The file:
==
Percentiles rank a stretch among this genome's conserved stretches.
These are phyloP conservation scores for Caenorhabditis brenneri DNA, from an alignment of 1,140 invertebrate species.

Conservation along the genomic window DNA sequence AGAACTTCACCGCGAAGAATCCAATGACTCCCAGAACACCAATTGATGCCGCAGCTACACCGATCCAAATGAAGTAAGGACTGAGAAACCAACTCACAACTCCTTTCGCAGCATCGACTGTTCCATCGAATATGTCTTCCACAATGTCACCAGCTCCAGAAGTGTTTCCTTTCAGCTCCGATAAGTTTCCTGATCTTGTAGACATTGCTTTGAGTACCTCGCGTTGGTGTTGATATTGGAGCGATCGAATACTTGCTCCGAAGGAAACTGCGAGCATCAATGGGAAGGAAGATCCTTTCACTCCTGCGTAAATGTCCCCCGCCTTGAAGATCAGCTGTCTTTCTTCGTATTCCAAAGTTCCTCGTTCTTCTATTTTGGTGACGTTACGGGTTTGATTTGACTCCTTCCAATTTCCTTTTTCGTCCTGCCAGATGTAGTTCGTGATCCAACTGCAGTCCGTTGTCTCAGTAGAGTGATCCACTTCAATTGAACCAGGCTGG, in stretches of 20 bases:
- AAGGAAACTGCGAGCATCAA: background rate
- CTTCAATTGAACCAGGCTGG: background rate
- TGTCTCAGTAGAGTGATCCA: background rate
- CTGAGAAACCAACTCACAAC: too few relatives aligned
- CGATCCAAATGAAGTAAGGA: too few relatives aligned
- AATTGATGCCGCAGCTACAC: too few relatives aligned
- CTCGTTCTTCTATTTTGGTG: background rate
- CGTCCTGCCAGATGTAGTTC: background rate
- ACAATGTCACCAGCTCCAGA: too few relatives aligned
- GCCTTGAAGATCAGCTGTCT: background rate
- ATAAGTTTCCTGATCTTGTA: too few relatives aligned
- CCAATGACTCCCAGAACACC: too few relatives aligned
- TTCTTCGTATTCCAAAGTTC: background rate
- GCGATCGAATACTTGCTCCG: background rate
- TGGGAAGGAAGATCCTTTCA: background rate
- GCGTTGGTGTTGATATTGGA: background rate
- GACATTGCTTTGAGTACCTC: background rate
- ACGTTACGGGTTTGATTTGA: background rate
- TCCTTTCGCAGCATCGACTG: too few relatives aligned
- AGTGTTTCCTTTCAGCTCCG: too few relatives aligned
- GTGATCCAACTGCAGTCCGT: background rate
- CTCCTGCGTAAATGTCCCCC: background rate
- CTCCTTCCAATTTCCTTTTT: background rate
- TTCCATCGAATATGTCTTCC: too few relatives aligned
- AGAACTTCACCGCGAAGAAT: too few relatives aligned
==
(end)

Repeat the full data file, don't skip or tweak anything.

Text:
Percentiles rank a stretch among this genome's conserved stretches.
These are phyloP conservation scores for Caenorhabditis brenneri DNA, from an alignment of 1,140 invertebrate species.

Conservation along the genomic window DNA sequence AGAACTTCACCGCGAAGAATCCAATGACTCCCAGAACACCAATTGATGCCGCAGCTACACCGATCCAAATGAAGTAAGGACTGAGAAACCAACTCACAACTCCTTTCGCAGCATCGACTGTTCCATCGAATATGTCTTCCACAATGTCACCAGCTCCAGAAGTGTTTCCTTTCAGCTCCGATAAGTTTCCTGATCTTGTAGACATTGCTTTGAGTACCTCGCGTTGGTGTTGATATTGGAGCGATCGAATACTTGCTCCGAAGGAAACTGCGAGCATCAATGGGAAGGAAGATCCTTTCACTCCTGCGTAAATGTCCCCCGCCTTGAAGATCAGCTGTCTTTCTTCGTATTCCAAAGTTCCTCGTTCTTCTATTTTGGTGACGTTACGGGTTTGATTTGACTCCTTCCAATTTCCTTTTTCGTCCTGCCAGATGTAGTTCGTGATCCAACTGCAGTCCGTTGTCTCAGTAGAGTGATCCACTTCAATTGAACCAGGCTGG, in stretches of 20 bases:
- AAGGAAACTGCGAGCATCAA: background rate
- CTTCAATTGAACCAGGCTGG: background rate
- TGTCTCAGTAGAGTGATCCA: background rate
- CTGAGAAACCAACTCACAAC: too few relatives aligned
- CGATCCAAATGAAGTAAGGA: too few relatives aligned
- AATTGATGCCGCAGCTACAC: too few relatives aligned
- CTCGTTCTTCTATTTTGGTG: background rate
- CGTCCTGCCAGATGTAGTTC: background rate
- ACAATGTCACCAGCTCCAGA: too few relatives aligned
- GCCTTGAAGATCAGCTGTCT: background rate
- ATAAGTTTCCTGATCTTGTA: too few relatives aligned
- CCAATGACTCCCAGAACACC: too few relatives aligned
- TTCTTCGTATTCCAAAGTTC: background rate
- GCGATCGAATACTTGCTCCG: background rate
- TGGGAAGGAAGATCCTTTCA: background rate
- GCGTTGGTGTTGATATTGGA: background rate
- GACATTGCTTTGAGTACCTC: background rate
- ACGTTACGGGTTTGATTTGA: background rate
- TCCTTTCGCAGCATCGACTG: too few relatives aligned
- AGTGTTTCCTTTCAGCTCCG: too few relatives aligned
- GTGATCCAACTGCAGTCCGT: background rate
- CTCCTGCGTAAATGTCCCCC: background rate
- CTCCTTCCAATTTCCTTTTT: background rate
- TTCCATCGAATATGTCTTCC: too few relatives aligned
- AGAACTTCACCGCGAAGAAT: too few relatives aligned